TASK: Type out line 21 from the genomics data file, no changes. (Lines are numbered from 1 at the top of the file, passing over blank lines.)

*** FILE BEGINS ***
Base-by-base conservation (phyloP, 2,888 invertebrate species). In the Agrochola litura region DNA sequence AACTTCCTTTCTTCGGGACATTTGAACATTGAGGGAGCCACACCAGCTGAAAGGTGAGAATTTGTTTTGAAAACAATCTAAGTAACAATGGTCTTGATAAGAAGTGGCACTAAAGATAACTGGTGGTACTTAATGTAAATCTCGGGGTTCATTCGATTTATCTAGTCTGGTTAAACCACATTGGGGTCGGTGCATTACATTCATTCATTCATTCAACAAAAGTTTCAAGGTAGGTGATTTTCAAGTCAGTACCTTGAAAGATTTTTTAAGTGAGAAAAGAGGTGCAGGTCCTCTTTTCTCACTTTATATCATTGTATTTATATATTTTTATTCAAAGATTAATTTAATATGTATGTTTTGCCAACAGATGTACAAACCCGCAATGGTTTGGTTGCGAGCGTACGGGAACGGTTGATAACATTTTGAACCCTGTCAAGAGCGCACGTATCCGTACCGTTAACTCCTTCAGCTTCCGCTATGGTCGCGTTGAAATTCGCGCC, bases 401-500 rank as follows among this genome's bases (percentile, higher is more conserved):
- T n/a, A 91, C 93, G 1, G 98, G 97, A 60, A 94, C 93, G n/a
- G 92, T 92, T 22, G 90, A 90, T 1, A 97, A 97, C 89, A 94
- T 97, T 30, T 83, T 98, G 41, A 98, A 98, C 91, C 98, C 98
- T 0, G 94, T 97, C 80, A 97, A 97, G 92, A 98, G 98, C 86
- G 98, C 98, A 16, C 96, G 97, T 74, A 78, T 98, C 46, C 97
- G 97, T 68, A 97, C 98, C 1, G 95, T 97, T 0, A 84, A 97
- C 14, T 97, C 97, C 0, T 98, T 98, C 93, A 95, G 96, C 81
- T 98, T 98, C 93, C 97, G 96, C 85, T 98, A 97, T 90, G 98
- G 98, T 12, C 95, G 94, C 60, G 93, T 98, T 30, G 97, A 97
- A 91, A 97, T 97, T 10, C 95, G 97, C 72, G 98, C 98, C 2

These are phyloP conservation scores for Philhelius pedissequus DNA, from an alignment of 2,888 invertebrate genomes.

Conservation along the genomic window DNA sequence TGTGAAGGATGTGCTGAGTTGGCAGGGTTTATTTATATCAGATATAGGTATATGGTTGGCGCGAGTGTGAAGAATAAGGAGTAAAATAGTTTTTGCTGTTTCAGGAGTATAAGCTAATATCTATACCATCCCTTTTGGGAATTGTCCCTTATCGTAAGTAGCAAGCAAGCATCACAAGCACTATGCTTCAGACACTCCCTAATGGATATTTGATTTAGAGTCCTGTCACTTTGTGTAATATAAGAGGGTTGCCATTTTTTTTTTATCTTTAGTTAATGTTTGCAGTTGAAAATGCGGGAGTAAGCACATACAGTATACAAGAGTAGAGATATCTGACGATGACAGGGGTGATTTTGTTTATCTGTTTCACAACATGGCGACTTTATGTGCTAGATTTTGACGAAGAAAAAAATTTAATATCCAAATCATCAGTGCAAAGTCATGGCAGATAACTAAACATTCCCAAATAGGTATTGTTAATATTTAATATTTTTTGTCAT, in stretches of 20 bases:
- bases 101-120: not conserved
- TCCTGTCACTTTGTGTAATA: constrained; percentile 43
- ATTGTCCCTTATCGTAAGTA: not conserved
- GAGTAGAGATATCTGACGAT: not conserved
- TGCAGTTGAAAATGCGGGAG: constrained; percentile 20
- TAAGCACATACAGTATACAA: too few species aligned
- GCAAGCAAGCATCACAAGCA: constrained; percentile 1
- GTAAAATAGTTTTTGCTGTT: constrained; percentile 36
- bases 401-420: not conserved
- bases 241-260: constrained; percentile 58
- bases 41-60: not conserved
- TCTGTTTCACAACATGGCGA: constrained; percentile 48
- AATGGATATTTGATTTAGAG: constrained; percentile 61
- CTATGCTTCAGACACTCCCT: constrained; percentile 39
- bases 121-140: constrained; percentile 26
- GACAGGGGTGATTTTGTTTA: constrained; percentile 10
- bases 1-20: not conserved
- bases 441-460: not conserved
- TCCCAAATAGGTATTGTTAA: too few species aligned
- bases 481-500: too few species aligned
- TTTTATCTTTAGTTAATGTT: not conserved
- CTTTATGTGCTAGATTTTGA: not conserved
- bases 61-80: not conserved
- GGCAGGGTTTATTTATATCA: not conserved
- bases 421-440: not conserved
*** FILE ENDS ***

- GTAAAATAGTTTTTGCTGTT: constrained; percentile 36